Under The Influence of Eugene Atget

Under The Influence of Eugene Atget

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Under the Influence of Eugene Atget

Introduction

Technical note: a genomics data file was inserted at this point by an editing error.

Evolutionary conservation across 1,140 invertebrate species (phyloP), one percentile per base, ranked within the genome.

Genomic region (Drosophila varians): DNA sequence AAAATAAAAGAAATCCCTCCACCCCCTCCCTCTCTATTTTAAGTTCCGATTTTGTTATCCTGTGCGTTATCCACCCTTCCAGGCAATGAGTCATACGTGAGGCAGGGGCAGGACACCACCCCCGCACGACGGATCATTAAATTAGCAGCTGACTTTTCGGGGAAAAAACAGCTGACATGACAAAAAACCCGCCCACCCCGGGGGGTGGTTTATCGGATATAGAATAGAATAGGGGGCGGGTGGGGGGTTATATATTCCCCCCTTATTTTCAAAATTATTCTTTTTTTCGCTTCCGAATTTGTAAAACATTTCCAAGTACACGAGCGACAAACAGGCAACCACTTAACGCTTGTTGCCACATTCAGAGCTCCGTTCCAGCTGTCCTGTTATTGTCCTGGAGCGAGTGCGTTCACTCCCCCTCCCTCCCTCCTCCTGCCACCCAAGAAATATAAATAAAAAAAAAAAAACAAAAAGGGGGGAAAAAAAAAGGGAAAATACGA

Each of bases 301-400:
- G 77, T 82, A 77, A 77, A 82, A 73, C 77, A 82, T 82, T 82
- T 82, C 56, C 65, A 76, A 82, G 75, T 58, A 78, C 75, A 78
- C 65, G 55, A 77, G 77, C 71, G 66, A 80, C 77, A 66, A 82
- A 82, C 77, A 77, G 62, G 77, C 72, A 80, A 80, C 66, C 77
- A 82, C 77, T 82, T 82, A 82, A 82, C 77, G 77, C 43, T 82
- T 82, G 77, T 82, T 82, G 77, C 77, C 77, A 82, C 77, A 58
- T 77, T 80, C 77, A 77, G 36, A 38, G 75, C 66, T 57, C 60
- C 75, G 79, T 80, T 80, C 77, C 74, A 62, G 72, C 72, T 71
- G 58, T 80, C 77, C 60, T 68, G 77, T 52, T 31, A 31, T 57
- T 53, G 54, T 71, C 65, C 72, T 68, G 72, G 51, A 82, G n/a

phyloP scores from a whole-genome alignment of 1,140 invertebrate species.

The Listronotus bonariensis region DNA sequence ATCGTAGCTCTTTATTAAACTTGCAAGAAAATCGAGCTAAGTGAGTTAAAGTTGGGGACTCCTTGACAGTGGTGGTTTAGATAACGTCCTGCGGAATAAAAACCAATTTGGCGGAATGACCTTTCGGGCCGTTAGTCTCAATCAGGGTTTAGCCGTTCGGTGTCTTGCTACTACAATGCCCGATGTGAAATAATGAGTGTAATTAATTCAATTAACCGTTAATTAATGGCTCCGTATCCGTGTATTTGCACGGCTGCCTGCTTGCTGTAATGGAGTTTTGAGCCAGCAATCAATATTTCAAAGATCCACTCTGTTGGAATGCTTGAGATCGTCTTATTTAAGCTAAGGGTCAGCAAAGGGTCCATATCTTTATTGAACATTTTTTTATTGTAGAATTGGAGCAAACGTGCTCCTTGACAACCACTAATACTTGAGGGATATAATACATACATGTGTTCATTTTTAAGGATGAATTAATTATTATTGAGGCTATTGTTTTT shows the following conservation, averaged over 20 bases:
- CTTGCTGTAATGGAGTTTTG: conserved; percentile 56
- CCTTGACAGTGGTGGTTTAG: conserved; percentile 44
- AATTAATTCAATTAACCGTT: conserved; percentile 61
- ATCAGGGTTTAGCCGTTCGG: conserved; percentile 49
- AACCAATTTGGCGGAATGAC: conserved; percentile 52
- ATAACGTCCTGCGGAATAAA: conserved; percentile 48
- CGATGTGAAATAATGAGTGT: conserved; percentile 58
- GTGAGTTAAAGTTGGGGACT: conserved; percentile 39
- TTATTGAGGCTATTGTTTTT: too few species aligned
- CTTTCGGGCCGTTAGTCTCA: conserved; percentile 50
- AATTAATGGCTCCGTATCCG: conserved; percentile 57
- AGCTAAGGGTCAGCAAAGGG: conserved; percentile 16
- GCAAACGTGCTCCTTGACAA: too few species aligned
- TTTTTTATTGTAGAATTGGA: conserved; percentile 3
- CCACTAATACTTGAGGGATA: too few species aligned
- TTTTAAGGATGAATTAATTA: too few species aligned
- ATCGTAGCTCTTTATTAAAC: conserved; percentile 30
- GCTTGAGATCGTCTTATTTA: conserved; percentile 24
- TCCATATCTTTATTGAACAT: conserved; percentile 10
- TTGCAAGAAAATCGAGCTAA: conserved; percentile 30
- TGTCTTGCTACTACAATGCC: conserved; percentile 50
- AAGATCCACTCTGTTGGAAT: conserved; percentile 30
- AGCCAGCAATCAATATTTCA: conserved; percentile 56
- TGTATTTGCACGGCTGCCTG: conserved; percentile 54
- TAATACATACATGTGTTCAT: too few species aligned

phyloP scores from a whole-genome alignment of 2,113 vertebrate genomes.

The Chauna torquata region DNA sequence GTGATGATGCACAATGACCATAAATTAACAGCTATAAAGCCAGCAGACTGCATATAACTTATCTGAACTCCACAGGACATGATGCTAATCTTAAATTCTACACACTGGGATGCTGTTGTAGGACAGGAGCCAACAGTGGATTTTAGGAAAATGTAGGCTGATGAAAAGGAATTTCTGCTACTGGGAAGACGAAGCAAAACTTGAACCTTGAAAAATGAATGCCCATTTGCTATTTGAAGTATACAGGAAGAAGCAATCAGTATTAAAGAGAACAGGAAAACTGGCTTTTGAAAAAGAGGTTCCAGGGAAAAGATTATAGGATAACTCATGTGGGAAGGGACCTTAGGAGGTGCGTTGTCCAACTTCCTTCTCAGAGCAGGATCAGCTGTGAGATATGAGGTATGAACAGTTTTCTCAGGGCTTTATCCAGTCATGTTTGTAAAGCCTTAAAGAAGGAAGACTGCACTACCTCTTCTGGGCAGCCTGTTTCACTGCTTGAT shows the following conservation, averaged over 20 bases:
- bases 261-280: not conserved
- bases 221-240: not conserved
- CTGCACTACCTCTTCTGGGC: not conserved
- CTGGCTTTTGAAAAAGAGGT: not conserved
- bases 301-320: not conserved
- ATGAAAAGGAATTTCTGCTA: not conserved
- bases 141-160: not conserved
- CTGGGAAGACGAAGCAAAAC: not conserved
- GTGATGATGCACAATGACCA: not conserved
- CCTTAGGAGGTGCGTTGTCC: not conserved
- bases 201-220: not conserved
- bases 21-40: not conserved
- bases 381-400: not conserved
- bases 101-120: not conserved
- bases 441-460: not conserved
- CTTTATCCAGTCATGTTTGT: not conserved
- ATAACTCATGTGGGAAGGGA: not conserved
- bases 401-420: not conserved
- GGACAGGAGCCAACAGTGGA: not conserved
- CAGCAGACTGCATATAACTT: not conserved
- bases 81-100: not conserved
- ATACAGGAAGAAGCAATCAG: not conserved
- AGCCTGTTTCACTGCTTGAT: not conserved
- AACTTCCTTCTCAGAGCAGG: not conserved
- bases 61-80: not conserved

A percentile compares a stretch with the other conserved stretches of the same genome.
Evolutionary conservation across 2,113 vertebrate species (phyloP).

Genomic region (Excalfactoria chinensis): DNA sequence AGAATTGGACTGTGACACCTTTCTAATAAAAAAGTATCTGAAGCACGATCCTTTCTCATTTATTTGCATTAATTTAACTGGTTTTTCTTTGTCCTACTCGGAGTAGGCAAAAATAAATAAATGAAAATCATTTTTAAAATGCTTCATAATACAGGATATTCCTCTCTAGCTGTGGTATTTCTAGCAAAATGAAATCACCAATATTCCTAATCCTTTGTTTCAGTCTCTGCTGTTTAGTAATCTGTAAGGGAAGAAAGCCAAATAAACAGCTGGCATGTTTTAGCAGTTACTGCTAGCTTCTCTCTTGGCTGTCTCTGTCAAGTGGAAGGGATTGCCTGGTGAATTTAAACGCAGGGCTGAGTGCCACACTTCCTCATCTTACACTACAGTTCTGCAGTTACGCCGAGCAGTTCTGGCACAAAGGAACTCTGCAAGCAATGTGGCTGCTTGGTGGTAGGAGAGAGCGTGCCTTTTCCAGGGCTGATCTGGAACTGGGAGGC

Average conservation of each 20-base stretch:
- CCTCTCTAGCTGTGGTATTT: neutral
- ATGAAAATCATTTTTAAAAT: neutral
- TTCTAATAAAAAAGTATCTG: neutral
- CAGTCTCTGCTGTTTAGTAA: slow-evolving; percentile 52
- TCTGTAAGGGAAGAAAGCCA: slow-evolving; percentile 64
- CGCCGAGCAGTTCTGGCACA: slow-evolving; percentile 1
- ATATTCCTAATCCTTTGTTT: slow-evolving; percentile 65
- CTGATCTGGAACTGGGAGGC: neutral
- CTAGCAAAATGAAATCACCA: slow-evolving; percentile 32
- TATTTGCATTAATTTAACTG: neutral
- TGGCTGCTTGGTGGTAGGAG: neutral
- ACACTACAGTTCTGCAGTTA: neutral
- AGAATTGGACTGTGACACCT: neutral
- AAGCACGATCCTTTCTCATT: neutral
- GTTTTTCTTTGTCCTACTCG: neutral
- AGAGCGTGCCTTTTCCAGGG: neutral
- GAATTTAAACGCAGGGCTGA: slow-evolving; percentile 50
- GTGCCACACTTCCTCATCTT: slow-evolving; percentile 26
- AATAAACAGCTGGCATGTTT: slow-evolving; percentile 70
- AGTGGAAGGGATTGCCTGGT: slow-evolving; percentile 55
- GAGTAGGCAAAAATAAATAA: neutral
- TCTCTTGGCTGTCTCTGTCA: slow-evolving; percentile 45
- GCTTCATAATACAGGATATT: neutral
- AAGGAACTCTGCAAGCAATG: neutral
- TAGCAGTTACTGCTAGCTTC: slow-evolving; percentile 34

I’ve wrote about a few great photographers who have not received the acclaim and notoriety they richly deserved until late in their lives or after they’ve passed. John Gutmann and Vivian Maier are two examples. Our compassionate nature is quick to view this as a shame. A crime. But, the reality is… it necessarily isn’t. Sure, you can say they were denied or cheated of the riches and the fame that comes with critical and public acclaim. But, on the same note, you must also say they were free of the burdens and trappings of fame. Being popular, being famous, is not for everyone. It is not necessary to them. What’s necessary is satisfying their incredible urge to practice their craft. To be the artist they absolutely need to be. To answer their own calling. Eugene Atget was such an artist. Atget (1857-1927) left this world with little biographical information, but he did leave us with his stunning images of Old Paris. Atget did not practice photography until the 1890’s. Prior to that he was an actor and in the military, and it’s not really known why he got into photography. It is known he was also an amateur painter. Somewhere around 1890-91 he opened his own studio as a commercial photographer, selling prints to painters, sculptors, engravers and the like. He did landscapes, flowers, monuments and animals. In 1898, Atget changed his focus. He began documenting Old Paris. This would consume him for the next thirty years. At the time, Paris’ pre-revolutionary architecture was being threatened by it’s modernization program. He photographed Old Paris’ architecture and it’s ornamentation. The wet-plate images he produced had a dreamy, ethereal feeling but they also provided great detail. Atget  mastered using light and shadow to showcase the magnificent architecture. Atget sold his photographs to the Commission des Monuments Historiques, which was dedicated to preserve images of Old Paris in the face of modernization. He also sold prints to libraries, archives, scholars and publishers. In 1920, he sold 2600 images to the government. Eugene Atget portrait Atget, as far as we know, had no gallery shows, no exhibitions. It was only because of a neighbor that his work was brought to the rest of the world. That neighbor was the one and only Man Ray. Man Ray had a studio close to Atget’s. He met Atget, bought 50 of his images and reproduced them in a surrealist journal. Man Ray spread the gospel of Atget amongst his circle. Bernice Abbott was the biggest promoter of his work. Within a year of his death, his work was included in two shows. Shortly thereafter, Atget was receiving the acclaim he deserved, but never sought. His work was published, the critics wrote about him and his status as a founding father of modern photography was firmly put in place. It should be noted that within Atget’s work, there is early examples of what we call street photography. Specifically, his shots of brothels, prostitutes, street trades and artisans.